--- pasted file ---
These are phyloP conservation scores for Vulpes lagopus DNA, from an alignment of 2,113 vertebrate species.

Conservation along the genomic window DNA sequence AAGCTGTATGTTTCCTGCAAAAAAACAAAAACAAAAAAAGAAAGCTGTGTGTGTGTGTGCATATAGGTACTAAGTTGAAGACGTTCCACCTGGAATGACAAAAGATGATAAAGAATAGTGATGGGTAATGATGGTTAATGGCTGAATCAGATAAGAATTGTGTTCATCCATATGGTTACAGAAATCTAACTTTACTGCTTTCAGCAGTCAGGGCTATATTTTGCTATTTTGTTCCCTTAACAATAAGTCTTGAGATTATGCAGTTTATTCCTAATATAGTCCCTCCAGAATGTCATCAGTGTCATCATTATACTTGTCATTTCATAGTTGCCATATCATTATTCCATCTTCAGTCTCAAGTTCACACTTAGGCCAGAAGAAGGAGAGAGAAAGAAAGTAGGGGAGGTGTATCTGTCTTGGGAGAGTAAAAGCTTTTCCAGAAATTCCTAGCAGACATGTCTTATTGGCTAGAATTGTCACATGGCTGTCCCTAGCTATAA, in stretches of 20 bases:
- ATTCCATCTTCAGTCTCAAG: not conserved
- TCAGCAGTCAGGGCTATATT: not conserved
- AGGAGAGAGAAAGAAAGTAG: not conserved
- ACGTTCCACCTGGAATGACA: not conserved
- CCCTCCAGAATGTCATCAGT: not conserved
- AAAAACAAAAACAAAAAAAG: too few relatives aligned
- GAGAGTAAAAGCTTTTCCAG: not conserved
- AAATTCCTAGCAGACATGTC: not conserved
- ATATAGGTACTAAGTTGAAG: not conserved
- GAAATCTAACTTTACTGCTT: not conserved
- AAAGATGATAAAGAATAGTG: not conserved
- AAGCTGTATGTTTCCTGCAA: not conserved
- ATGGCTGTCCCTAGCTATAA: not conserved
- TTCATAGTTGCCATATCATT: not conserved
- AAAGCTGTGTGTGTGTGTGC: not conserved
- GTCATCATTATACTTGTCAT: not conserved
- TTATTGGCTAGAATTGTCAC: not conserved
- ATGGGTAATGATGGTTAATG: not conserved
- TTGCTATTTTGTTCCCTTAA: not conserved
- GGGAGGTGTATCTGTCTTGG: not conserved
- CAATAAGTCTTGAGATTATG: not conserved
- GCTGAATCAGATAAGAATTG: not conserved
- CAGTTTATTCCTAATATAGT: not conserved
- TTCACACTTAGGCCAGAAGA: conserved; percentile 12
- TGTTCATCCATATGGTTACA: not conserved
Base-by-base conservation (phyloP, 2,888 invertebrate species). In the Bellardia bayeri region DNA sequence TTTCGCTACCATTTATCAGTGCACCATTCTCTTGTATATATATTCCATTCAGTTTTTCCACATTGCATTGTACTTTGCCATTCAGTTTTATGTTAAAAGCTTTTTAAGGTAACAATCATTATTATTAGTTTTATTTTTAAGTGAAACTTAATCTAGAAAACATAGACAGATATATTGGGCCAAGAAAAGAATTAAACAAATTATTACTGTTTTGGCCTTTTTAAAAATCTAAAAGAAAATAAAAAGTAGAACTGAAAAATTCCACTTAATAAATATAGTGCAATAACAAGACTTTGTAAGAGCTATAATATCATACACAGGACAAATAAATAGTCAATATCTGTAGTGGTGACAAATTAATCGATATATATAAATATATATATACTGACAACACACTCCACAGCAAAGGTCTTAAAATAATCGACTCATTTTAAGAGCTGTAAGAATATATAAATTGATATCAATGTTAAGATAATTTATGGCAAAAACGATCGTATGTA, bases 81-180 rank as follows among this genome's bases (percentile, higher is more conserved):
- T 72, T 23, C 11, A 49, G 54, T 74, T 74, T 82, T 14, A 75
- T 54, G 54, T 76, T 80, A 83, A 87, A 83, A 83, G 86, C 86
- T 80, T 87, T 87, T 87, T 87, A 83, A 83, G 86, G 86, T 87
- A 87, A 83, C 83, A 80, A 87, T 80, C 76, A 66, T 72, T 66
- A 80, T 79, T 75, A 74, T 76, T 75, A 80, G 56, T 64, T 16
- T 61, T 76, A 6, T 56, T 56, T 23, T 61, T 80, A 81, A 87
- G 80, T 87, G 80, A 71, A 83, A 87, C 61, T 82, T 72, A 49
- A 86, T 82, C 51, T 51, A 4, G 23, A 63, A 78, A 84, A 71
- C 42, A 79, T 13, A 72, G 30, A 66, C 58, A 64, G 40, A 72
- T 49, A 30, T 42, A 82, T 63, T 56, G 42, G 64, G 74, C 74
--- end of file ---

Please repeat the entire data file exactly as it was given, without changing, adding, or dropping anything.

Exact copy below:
These are phyloP conservation scores for Vulpes lagopus DNA, from an alignment of 2,113 vertebrate species.

Conservation along the genomic window DNA sequence AAGCTGTATGTTTCCTGCAAAAAAACAAAAACAAAAAAAGAAAGCTGTGTGTGTGTGTGCATATAGGTACTAAGTTGAAGACGTTCCACCTGGAATGACAAAAGATGATAAAGAATAGTGATGGGTAATGATGGTTAATGGCTGAATCAGATAAGAATTGTGTTCATCCATATGGTTACAGAAATCTAACTTTACTGCTTTCAGCAGTCAGGGCTATATTTTGCTATTTTGTTCCCTTAACAATAAGTCTTGAGATTATGCAGTTTATTCCTAATATAGTCCCTCCAGAATGTCATCAGTGTCATCATTATACTTGTCATTTCATAGTTGCCATATCATTATTCCATCTTCAGTCTCAAGTTCACACTTAGGCCAGAAGAAGGAGAGAGAAAGAAAGTAGGGGAGGTGTATCTGTCTTGGGAGAGTAAAAGCTTTTCCAGAAATTCCTAGCAGACATGTCTTATTGGCTAGAATTGTCACATGGCTGTCCCTAGCTATAA, in stretches of 20 bases:
- ATTCCATCTTCAGTCTCAAG: not conserved
- TCAGCAGTCAGGGCTATATT: not conserved
- AGGAGAGAGAAAGAAAGTAG: not conserved
- ACGTTCCACCTGGAATGACA: not conserved
- CCCTCCAGAATGTCATCAGT: not conserved
- AAAAACAAAAACAAAAAAAG: too few relatives aligned
- GAGAGTAAAAGCTTTTCCAG: not conserved
- AAATTCCTAGCAGACATGTC: not conserved
- ATATAGGTACTAAGTTGAAG: not conserved
- GAAATCTAACTTTACTGCTT: not conserved
- AAAGATGATAAAGAATAGTG: not conserved
- AAGCTGTATGTTTCCTGCAA: not conserved
- ATGGCTGTCCCTAGCTATAA: not conserved
- TTCATAGTTGCCATATCATT: not conserved
- AAAGCTGTGTGTGTGTGTGC: not conserved
- GTCATCATTATACTTGTCAT: not conserved
- TTATTGGCTAGAATTGTCAC: not conserved
- ATGGGTAATGATGGTTAATG: not conserved
- TTGCTATTTTGTTCCCTTAA: not conserved
- GGGAGGTGTATCTGTCTTGG: not conserved
- CAATAAGTCTTGAGATTATG: not conserved
- GCTGAATCAGATAAGAATTG: not conserved
- CAGTTTATTCCTAATATAGT: not conserved
- TTCACACTTAGGCCAGAAGA: conserved; percentile 12
- TGTTCATCCATATGGTTACA: not conserved
Base-by-base conservation (phyloP, 2,888 invertebrate species). In the Bellardia bayeri region DNA sequence TTTCGCTACCATTTATCAGTGCACCATTCTCTTGTATATATATTCCATTCAGTTTTTCCACATTGCATTGTACTTTGCCATTCAGTTTTATGTTAAAAGCTTTTTAAGGTAACAATCATTATTATTAGTTTTATTTTTAAGTGAAACTTAATCTAGAAAACATAGACAGATATATTGGGCCAAGAAAAGAATTAAACAAATTATTACTGTTTTGGCCTTTTTAAAAATCTAAAAGAAAATAAAAAGTAGAACTGAAAAATTCCACTTAATAAATATAGTGCAATAACAAGACTTTGTAAGAGCTATAATATCATACACAGGACAAATAAATAGTCAATATCTGTAGTGGTGACAAATTAATCGATATATATAAATATATATATACTGACAACACACTCCACAGCAAAGGTCTTAAAATAATCGACTCATTTTAAGAGCTGTAAGAATATATAAATTGATATCAATGTTAAGATAATTTATGGCAAAAACGATCGTATGTA, bases 81-180 rank as follows among this genome's bases (percentile, higher is more conserved):
- T 72, T 23, C 11, A 49, G 54, T 74, T 74, T 82, T 14, A 75
- T 54, G 54, T 76, T 80, A 83, A 87, A 83, A 83, G 86, C 86
- T 80, T 87, T 87, T 87, T 87, A 83, A 83, G 86, G 86, T 87
- A 87, A 83, C 83, A 80, A 87, T 80, C 76, A 66, T 72, T 66
- A 80, T 79, T 75, A 74, T 76, T 75, A 80, G 56, T 64, T 16
- T 61, T 76, A 6, T 56, T 56, T 23, T 61, T 80, A 81, A 87
- G 80, T 87, G 80, A 71, A 83, A 87, C 61, T 82, T 72, A 49
- A 86, T 82, C 51, T 51, A 4, G 23, A 63, A 78, A 84, A 71
- C 42, A 79, T 13, A 72, G 30, A 66, C 58, A 64, G 40, A 72
- T 49, A 30, T 42, A 82, T 63, T 56, G 42, G 64, G 74, C 74